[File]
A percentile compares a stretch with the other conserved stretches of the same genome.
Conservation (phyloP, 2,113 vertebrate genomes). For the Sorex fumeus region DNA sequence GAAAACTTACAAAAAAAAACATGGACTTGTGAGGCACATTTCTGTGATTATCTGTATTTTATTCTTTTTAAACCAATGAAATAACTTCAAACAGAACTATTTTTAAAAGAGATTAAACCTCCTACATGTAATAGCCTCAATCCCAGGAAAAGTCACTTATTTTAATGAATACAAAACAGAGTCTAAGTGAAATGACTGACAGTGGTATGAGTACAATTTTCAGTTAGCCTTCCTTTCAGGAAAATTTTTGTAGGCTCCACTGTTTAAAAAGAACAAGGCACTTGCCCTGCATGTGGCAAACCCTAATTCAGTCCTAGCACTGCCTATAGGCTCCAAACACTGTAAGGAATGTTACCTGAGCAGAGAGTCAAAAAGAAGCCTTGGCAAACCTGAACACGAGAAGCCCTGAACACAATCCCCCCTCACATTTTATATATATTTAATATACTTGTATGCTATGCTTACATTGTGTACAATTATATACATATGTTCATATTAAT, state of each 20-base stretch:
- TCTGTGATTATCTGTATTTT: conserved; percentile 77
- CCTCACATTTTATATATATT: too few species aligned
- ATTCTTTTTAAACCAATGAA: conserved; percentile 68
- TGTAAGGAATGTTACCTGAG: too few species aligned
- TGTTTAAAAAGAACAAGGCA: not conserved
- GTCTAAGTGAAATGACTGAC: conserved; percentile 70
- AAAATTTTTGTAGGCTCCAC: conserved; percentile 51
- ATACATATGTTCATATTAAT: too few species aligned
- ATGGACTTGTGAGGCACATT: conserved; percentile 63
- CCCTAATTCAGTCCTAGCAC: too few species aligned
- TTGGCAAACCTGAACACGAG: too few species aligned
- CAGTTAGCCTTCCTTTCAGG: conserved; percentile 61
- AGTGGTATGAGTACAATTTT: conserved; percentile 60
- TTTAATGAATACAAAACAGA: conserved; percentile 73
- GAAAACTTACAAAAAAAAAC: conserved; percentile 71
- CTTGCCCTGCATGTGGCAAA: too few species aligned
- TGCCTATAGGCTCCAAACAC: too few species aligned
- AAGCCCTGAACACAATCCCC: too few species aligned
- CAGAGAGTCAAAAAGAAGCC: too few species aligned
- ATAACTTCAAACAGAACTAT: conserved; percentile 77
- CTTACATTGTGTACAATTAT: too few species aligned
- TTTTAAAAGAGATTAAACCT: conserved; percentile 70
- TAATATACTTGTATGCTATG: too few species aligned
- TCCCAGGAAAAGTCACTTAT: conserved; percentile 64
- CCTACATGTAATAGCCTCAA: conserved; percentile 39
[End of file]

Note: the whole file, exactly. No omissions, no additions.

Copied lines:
A percentile compares a stretch with the other conserved stretches of the same genome.
Conservation (phyloP, 2,113 vertebrate genomes). For the Sorex fumeus region DNA sequence GAAAACTTACAAAAAAAAACATGGACTTGTGAGGCACATTTCTGTGATTATCTGTATTTTATTCTTTTTAAACCAATGAAATAACTTCAAACAGAACTATTTTTAAAAGAGATTAAACCTCCTACATGTAATAGCCTCAATCCCAGGAAAAGTCACTTATTTTAATGAATACAAAACAGAGTCTAAGTGAAATGACTGACAGTGGTATGAGTACAATTTTCAGTTAGCCTTCCTTTCAGGAAAATTTTTGTAGGCTCCACTGTTTAAAAAGAACAAGGCACTTGCCCTGCATGTGGCAAACCCTAATTCAGTCCTAGCACTGCCTATAGGCTCCAAACACTGTAAGGAATGTTACCTGAGCAGAGAGTCAAAAAGAAGCCTTGGCAAACCTGAACACGAGAAGCCCTGAACACAATCCCCCCTCACATTTTATATATATTTAATATACTTGTATGCTATGCTTACATTGTGTACAATTATATACATATGTTCATATTAAT, state of each 20-base stretch:
- TCTGTGATTATCTGTATTTT: conserved; percentile 77
- CCTCACATTTTATATATATT: too few species aligned
- ATTCTTTTTAAACCAATGAA: conserved; percentile 68
- TGTAAGGAATGTTACCTGAG: too few species aligned
- TGTTTAAAAAGAACAAGGCA: not conserved
- GTCTAAGTGAAATGACTGAC: conserved; percentile 70
- AAAATTTTTGTAGGCTCCAC: conserved; percentile 51
- ATACATATGTTCATATTAAT: too few species aligned
- ATGGACTTGTGAGGCACATT: conserved; percentile 63
- CCCTAATTCAGTCCTAGCAC: too few species aligned
- TTGGCAAACCTGAACACGAG: too few species aligned
- CAGTTAGCCTTCCTTTCAGG: conserved; percentile 61
- AGTGGTATGAGTACAATTTT: conserved; percentile 60
- TTTAATGAATACAAAACAGA: conserved; percentile 73
- GAAAACTTACAAAAAAAAAC: conserved; percentile 71
- CTTGCCCTGCATGTGGCAAA: too few species aligned
- TGCCTATAGGCTCCAAACAC: too few species aligned
- AAGCCCTGAACACAATCCCC: too few species aligned
- CAGAGAGTCAAAAAGAAGCC: too few species aligned
- ATAACTTCAAACAGAACTAT: conserved; percentile 77
- CTTACATTGTGTACAATTAT: too few species aligned
- TTTTAAAAGAGATTAAACCT: conserved; percentile 70
- TAATATACTTGTATGCTATG: too few species aligned
- TCCCAGGAAAAGTCACTTAT: conserved; percentile 64
- CCTACATGTAATAGCCTCAA: conserved; percentile 39